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It’s “break up with your significant other” season.
To be fair, every season at Harvard might as well be “break up with your S.O.” season. Never before have I seen so many messy romantic relationships (and breakups) than at Harvard. Stifling sobs in communal bathrooms, second-guessing every amorphous figure at a too-dark party, running away to New Haven. When it comes to the ends of relationships, Harvard students run the gamut of every unfortunate response to trauma.
Breakups suck — you don’t need me or astrology to tell you that. Often, when romantic relationships end, we think the issue is us. That we did something wrong. That we didn’t try hard enough to make it work. That we are simply unworthy of love.
This is the Harvard mentality of total, fatal self-agency at work, even in our most private, non-academic, romantic lives. It’s almost self-centered, the way we think that we are always in control and directly responsible for any situation we played any role, major or minor, in.
I, too, have made the jump in reasoning from breakup to self-criticism before. Personally, I’m a Mars-Venus conjunct in Scorpio. In astrology, Venus is the planet of romance, soft affection, and pleasure; Mars is the planet of feral animal instinct and unchecked aggression. My Mars and Venus are conjunct, meaning they lined up one right on top of the other in the sky when I was born. The energies of planets in conjunction smash together into one hyper-focused beam. When those planets work well together, that’s wonderful! But when they’re essentially opposites, like my Venus and Mars, they only cause problems. Like two positive magnets pushed too close together, all they want to do is flip out.
The claustrophobic tension of my Mars-Venus conjunct isn’t helped by the sign they’re in: Scorpio, characterized by brooding, dark intensity. Clearly, this is not an ideal Venus placement. My Mars-Venus Conjunct in Scorpio says a lot of things, none of them great, about how I love: too deeply, swinging rapidly from fond to tempestuous, with a throat sealed shut in rage. It’s a warning sign to anyone with any astrological familiarity: I am not a good person to date.
Of course, astrology’s not always right; it just gives you another perspective on yourself. I look at my Mars-Venus conjunct in Scorpio and, because I am only human, and because I am a Harvard student who thinks everything I am a part of that breaks indicates a part of me that is broken, I wonder. I wonder if this placement affects my romantic relationships. I wonder if it causes my breakups.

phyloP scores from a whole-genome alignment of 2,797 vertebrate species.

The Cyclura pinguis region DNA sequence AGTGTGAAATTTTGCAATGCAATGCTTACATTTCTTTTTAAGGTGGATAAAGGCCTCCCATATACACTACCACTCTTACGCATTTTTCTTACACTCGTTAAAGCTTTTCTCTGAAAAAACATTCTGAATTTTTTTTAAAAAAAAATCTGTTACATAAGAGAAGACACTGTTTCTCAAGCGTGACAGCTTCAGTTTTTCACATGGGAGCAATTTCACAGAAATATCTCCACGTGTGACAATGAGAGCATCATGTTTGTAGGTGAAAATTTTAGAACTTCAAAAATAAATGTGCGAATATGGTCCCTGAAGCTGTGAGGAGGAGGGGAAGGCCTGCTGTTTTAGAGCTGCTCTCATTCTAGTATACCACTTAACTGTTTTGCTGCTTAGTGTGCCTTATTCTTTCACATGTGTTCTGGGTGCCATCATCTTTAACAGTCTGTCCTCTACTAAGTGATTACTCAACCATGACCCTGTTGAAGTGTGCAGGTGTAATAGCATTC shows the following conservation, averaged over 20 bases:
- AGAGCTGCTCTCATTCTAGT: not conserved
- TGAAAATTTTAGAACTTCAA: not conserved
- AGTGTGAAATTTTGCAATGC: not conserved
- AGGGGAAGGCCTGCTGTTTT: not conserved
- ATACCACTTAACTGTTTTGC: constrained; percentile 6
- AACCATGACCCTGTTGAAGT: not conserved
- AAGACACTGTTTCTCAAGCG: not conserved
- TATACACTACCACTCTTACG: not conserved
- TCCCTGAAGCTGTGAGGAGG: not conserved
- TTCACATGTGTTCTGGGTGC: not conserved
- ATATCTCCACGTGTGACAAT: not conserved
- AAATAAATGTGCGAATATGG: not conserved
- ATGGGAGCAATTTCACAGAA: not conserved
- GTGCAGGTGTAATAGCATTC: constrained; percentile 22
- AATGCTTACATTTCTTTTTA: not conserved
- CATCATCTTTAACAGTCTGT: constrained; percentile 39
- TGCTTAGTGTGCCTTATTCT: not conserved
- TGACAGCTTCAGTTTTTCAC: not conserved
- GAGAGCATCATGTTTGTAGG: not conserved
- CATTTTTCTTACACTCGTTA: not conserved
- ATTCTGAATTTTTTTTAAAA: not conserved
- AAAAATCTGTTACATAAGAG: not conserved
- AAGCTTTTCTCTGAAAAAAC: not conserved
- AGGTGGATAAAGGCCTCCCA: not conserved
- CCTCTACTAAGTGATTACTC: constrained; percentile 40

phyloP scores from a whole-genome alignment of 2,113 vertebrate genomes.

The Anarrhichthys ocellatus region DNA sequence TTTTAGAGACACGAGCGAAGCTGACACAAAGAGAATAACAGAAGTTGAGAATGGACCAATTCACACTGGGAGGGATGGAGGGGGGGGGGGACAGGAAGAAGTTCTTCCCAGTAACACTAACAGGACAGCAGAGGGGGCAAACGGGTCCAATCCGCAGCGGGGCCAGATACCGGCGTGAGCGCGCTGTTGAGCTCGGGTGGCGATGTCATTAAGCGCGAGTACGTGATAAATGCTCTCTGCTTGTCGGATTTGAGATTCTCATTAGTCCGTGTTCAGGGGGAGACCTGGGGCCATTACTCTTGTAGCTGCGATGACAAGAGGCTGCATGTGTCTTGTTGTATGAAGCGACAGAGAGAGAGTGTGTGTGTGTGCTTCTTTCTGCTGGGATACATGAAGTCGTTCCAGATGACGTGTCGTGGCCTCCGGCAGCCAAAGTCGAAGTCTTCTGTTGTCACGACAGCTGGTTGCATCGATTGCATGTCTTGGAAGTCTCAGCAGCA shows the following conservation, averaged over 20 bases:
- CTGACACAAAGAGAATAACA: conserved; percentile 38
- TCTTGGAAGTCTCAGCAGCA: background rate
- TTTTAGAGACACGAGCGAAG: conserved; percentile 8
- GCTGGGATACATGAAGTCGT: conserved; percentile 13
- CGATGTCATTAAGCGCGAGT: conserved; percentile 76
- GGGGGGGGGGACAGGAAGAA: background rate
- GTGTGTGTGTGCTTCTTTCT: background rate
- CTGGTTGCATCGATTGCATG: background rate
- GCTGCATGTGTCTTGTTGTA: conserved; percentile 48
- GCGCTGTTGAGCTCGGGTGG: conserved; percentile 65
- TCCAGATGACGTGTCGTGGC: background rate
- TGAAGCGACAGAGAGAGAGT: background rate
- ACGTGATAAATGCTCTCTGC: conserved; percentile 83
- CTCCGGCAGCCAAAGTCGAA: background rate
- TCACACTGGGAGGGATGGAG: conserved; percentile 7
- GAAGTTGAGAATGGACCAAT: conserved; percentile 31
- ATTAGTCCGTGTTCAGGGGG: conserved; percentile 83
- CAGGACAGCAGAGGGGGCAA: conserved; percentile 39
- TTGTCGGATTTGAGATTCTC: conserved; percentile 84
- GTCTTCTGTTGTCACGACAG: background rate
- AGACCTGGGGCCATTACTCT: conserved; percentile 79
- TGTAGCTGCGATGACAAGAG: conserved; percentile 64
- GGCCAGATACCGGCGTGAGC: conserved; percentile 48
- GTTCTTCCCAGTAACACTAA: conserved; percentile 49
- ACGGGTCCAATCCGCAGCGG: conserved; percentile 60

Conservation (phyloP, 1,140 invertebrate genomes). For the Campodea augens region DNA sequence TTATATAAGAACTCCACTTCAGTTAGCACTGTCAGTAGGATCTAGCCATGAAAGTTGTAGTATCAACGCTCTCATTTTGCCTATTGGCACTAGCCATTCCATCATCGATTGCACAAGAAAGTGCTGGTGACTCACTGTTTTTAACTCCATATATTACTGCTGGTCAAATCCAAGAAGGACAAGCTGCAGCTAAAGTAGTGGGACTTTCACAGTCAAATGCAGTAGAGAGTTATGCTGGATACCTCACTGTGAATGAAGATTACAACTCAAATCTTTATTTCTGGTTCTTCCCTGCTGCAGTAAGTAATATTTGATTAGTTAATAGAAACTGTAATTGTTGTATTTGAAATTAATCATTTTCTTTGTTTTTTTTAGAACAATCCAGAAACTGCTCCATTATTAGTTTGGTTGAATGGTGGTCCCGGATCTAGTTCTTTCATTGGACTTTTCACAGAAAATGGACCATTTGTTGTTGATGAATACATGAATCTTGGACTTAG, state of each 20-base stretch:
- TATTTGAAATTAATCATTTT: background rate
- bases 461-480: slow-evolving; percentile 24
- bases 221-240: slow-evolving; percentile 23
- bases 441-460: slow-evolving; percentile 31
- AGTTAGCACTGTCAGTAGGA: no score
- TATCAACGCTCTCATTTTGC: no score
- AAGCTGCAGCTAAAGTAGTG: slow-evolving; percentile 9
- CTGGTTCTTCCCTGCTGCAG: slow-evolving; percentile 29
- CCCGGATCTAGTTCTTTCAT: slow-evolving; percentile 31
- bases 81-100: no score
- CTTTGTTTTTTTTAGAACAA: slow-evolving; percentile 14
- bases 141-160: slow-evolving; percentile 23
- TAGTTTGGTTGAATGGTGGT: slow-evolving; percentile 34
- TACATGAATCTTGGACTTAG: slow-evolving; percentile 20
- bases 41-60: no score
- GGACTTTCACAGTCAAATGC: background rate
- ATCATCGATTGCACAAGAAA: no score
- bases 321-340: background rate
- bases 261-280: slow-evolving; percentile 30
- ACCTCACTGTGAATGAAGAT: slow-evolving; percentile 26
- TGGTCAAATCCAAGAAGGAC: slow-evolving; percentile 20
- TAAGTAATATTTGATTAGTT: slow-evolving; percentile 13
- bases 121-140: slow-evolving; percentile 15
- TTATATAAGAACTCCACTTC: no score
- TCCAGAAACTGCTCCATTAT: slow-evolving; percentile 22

But there’s no use in thinking like that. Broken relationships are not individual failures; it takes two to tango, after all. If you’ve ever Googled “[insert sun sign here] compatibility,” you know that astrology looks at relationships based on not just individuals but the pair. Astrology teaches us that relationships are about combined synergy, not individual action; when they end, it’s not either one person’s fault, but the fault of the mismatched energy between the two of them. There is nothing wrong with either of you; you’re just not compatible.
As much as it might seem like it, as much as it might hurt to know otherwise, your compatibility with another person is not in your control. Even if you could perfectly change yourself to fit right in as the missing puzzle piece to a romantic prospect’s jigsaw, you can’t control how they feel about you. Maybe they just get the heebie-jeebies by the way you laugh, or are put off by your enthusiasm to be with them, or find the maximally-compatible version of yourself unsettlingly fake. The parameters of compatibility are always shifting in ways you can’t account for. And so tragedies, from breakups to miscommunications, happen outside of our control. All we can do is to make peace with them.
You will suffer sucky breakups. But through all of them, you remain worthy of love — no matter how complicated your Venus situation is. As the stars spin in the sky, eventually, someone is born under a configuration that clicks with your own Venus. By pure number-crunching alone, there is someone out there for you.
You are searching for that person, I’m sure. Like all Harvard students, you are always on the quest for betterment. But unlike other Harvard goals — consulting club promotions, successful midterm regrades, intramural team wins — this one will come to you in time, without trying to game the system first. Until then, treat yourself with that kindness and love you crave, through all the rough patches and breakups that feel like the end of the world. And one day, the stars will reciprocate, bringing reciprocated romantic love in spades.
Christina M. Xiao ’24, a Crimson Editorial editor, lives in Eliot House. Their column appears on alternate Mondays.
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